But that T/P character. Whoo boy. The first rule of branding or logo creation is just like your doctor’s: First, do no harm.  I talked about how Clinton’s presents some confusion, but Trump’s just invites damage.  TP. Toilet Paper. It’s one of the first things that jumps to mind when experiencing the T/P character. Twitter is already blowing up with it (proving it’s not just me and my sick mind…which – advance warning – is about to get worse.) It’s one of those things where if you hadn’t thought of it on your own already, now you won’t be able to not think of it. Secondly – well, there’s no delicate way to say this:  The T is inserted into the P.  (Told you.)  I guess I don’t want to go further with that description, except to say it again. The T is inserted into the P. None of this does anything to help with the perception of misogony, sexism, tone-deafness or chauvanism that Trump has conteded with.

Whereas Clinton’s logo is terrible, in its blandness it doesn’t offer much to misconstrue. Trump’s, on the other hand, is pretty problematic and invites misconstruction.

Finally, it’s sloppy.  Our eyes crave symmetry, and in a well designed logo elements are arranged with specificity and purpose.  Look at the spacing between the leg of the P and T, and then on the opposite side, the leg of the T and the edge of the bottom red stripe.  That spacing isn’t equidistant.  Look at the space between the top right edge of the T and the left edge of the top red stripe.  That space is smaller than the white space between red stripes.  The white space between the top of the T and the top of the P, beneath it, isn’t the same as the spacing of the red stripes to the right of it.  The height of the top of the T is larger than the height of the red stripe next to it.  And the bottom red stripe stretches longer than any of the other stripes.  The whole thing is just a mess.  You might not have noticed this stuff, but your brain did – it’s because of things like proximity and placement of elements that a good logo situates itself comfortably in our imaginations.  Sloppiness like this creates friction and incoherence.


The failures of both logos communicates something significiant about both candidates – neither seems to understand how modern digital communications work, or the importance of it. There seemed to be little ideation or iteration. Little group-think about the potential of these logos. Like nobody asked, “What are we trying to say with this logo? Is this doing meaningful communications for us? Hey – doesn’t anybody else see what I see with the T and P?” or crucially, “Okay first, what havoc could social media wreak on this particular design, everybody? Let’s be prepared.” This lack of forethought and scrutiny about something as critical as the visual identity of one’s campaign for the presidency is a pretty stunning oversight.

Especially because both candidates’ campaign logos are competing with this:

The Obama logo from 2008 is genius. Designed by Sender LLC in Chicago (who had never worked on a political project before, and maybe that’s why the logo is awesome), it’s fresh, visually interesting, soundly metaphorical and attractive. Iconic, even. At a glance, it’s an O draped in America-ness. Good enough, it does the job, and it’ll look great blown up or shrunked down. But look deeper and the red stripes of the flag is a farm field. The O is a blue sky. The interior white space of the O represents a rising sun over the field. It speaks of hope and possibility and potential – all themes of the candidate in 2008. The design and color palette are fresh and modern. At a glance it says something. That’s great design.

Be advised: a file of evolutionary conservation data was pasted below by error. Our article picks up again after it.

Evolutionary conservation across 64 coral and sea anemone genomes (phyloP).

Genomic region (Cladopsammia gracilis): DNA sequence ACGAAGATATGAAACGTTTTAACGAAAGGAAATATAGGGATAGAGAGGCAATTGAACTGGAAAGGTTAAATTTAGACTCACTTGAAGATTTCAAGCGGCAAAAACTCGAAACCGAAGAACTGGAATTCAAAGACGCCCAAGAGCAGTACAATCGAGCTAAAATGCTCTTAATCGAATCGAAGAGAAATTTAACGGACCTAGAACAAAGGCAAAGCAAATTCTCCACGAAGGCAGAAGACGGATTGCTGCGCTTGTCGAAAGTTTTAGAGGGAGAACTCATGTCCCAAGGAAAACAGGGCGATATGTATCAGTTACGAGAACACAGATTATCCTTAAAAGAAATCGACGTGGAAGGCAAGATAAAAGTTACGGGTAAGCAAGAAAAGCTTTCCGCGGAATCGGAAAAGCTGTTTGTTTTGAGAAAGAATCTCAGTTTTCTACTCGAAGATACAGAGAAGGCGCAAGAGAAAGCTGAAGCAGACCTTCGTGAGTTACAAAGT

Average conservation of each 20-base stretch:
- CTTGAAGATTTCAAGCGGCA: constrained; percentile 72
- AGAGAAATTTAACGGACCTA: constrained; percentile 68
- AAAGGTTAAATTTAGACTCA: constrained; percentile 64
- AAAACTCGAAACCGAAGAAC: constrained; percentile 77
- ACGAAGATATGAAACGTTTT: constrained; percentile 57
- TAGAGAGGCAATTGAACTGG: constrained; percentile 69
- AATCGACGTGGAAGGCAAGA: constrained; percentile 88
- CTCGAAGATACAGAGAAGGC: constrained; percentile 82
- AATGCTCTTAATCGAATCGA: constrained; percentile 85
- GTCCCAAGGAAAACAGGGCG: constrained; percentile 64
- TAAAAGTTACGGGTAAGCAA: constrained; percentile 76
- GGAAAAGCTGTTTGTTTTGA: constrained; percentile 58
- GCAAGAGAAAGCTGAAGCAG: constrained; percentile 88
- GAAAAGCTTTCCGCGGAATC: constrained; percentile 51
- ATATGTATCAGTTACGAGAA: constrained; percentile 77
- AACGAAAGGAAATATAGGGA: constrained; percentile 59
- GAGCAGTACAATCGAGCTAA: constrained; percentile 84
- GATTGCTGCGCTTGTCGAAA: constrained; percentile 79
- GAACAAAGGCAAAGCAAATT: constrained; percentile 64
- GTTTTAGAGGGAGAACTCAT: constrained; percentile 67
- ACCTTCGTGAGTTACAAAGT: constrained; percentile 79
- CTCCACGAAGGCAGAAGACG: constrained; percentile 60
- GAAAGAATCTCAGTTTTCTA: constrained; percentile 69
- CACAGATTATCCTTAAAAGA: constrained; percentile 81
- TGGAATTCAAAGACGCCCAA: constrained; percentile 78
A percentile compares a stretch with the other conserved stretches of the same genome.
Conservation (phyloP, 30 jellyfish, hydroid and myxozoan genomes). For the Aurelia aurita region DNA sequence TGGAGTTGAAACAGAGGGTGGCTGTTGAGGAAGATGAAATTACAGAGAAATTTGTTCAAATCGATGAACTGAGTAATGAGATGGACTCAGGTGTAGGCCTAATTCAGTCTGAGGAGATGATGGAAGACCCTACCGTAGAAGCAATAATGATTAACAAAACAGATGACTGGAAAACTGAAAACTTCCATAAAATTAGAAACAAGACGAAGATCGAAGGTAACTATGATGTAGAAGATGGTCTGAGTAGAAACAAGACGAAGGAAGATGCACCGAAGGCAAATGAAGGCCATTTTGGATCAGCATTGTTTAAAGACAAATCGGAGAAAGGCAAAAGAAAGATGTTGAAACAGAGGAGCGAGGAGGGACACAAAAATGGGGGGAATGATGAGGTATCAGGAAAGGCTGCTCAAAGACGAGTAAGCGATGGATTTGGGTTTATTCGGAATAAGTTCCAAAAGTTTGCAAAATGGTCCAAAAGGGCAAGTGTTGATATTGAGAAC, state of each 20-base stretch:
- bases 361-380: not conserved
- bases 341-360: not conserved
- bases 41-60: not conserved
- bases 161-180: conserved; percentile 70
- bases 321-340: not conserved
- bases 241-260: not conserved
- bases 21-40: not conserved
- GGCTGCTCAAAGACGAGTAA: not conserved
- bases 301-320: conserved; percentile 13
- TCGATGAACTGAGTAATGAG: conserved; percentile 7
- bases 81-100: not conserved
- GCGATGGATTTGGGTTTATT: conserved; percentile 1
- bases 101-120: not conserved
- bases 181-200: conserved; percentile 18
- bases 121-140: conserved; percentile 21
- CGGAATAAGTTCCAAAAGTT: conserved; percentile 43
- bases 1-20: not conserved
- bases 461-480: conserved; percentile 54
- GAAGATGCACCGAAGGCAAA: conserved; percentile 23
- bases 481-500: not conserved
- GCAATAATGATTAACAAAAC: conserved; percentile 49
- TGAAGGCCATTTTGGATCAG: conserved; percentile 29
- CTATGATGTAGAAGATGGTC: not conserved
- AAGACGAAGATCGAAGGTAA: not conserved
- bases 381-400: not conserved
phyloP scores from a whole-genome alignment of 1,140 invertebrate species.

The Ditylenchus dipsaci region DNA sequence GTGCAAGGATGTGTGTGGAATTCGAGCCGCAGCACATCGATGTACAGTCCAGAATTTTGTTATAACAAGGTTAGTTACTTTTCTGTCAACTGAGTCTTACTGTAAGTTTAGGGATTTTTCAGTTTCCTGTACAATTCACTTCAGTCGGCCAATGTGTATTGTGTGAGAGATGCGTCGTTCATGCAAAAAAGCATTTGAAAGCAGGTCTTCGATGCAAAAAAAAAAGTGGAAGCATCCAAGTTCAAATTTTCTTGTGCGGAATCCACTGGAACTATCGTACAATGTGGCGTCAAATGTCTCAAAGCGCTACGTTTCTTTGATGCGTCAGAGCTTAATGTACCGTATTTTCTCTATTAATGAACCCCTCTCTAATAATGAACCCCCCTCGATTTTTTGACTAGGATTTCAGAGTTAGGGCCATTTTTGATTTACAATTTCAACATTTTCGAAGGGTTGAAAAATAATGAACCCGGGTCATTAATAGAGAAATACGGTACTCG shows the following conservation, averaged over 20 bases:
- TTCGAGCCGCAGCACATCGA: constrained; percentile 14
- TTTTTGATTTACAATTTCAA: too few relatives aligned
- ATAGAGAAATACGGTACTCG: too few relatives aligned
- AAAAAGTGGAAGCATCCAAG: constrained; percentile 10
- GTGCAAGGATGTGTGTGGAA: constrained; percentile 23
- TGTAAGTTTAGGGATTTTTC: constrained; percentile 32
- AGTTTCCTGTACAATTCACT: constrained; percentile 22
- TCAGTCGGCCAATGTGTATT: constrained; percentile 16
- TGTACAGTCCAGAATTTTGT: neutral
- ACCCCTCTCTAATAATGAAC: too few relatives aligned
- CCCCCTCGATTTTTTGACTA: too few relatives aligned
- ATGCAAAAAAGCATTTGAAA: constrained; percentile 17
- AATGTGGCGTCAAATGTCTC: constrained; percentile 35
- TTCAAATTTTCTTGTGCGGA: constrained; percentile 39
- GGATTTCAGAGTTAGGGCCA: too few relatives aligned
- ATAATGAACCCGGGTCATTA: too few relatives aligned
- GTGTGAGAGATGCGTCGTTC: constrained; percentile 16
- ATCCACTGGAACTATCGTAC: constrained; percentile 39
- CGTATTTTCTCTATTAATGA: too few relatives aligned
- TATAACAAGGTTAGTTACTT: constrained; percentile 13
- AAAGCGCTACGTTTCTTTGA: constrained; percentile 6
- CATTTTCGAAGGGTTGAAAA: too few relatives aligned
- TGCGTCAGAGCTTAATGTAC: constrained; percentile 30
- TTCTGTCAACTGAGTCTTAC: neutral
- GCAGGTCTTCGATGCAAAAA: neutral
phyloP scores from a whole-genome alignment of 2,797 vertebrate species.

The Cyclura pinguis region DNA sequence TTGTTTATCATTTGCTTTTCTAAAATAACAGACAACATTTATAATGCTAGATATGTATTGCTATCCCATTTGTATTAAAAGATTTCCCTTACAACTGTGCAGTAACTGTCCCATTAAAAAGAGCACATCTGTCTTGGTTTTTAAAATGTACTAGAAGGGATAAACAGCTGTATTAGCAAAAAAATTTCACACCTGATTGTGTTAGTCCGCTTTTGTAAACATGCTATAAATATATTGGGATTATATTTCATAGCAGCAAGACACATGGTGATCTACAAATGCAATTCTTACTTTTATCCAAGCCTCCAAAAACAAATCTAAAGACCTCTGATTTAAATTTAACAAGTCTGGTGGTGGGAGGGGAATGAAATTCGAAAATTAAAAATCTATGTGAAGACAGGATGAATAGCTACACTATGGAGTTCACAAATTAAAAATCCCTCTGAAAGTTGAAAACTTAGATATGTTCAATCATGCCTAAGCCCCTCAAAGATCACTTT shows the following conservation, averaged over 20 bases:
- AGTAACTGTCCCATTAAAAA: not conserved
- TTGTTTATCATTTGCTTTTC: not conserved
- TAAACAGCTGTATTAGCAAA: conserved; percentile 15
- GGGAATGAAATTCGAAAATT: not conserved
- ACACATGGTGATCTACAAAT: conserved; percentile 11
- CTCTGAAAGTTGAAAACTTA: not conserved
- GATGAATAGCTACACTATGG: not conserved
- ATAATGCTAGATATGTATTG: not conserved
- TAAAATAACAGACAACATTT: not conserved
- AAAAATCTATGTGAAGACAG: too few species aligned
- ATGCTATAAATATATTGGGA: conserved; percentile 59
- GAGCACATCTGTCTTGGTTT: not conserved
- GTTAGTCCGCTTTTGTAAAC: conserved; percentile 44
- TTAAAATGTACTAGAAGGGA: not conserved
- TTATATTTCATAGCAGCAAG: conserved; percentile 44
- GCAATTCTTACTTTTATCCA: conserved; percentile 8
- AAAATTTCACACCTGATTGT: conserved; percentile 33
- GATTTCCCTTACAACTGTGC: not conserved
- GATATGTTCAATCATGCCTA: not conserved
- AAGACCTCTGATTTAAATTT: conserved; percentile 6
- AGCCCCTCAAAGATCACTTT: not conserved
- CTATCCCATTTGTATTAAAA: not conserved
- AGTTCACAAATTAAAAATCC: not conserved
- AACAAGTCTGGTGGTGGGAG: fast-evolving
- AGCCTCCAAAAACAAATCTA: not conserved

Also interesting were the logos not chosen, none as bad as the logos the current candidates are using. That the designers went through an iterative process, trying out and discarding versions and scrutinizing their meanings and potentials is more work than Clinton or Trump seemed to put into their logos.

As the modern standard-bearer, it’s a little like the opening ceremonies at the Olympics – “just good enough” doesn’t cut it, and neither does leaning as heavily on typography (text and words instead of icons and shapes) as Trump’s does.

We’ll be seeing a lot of these logos from Clinton and Trump in the coming months – it’ll be interesting to if and in what ways these logos come to represent the candidates and the response people have to them and their visual identities. If Twitter is any indication, things will at least be amusing.

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Chris Bintliff
Chris Bintliff
Digital Strategist; Instigator
Chris Bintliff is passionate about empowering people to create meaningful digital experiences. As a designer, creator, collaborator, educator, public speaker, writer, and practitioner of asking why Chris has helped huge international companies as well as small businesses to create better online content. He started (Not Really) Rocket Science to take the confusion and intimidation out of online strategy for people just like you. When he's not behind a screen or on his bike he enjoys talking about himself in the third person.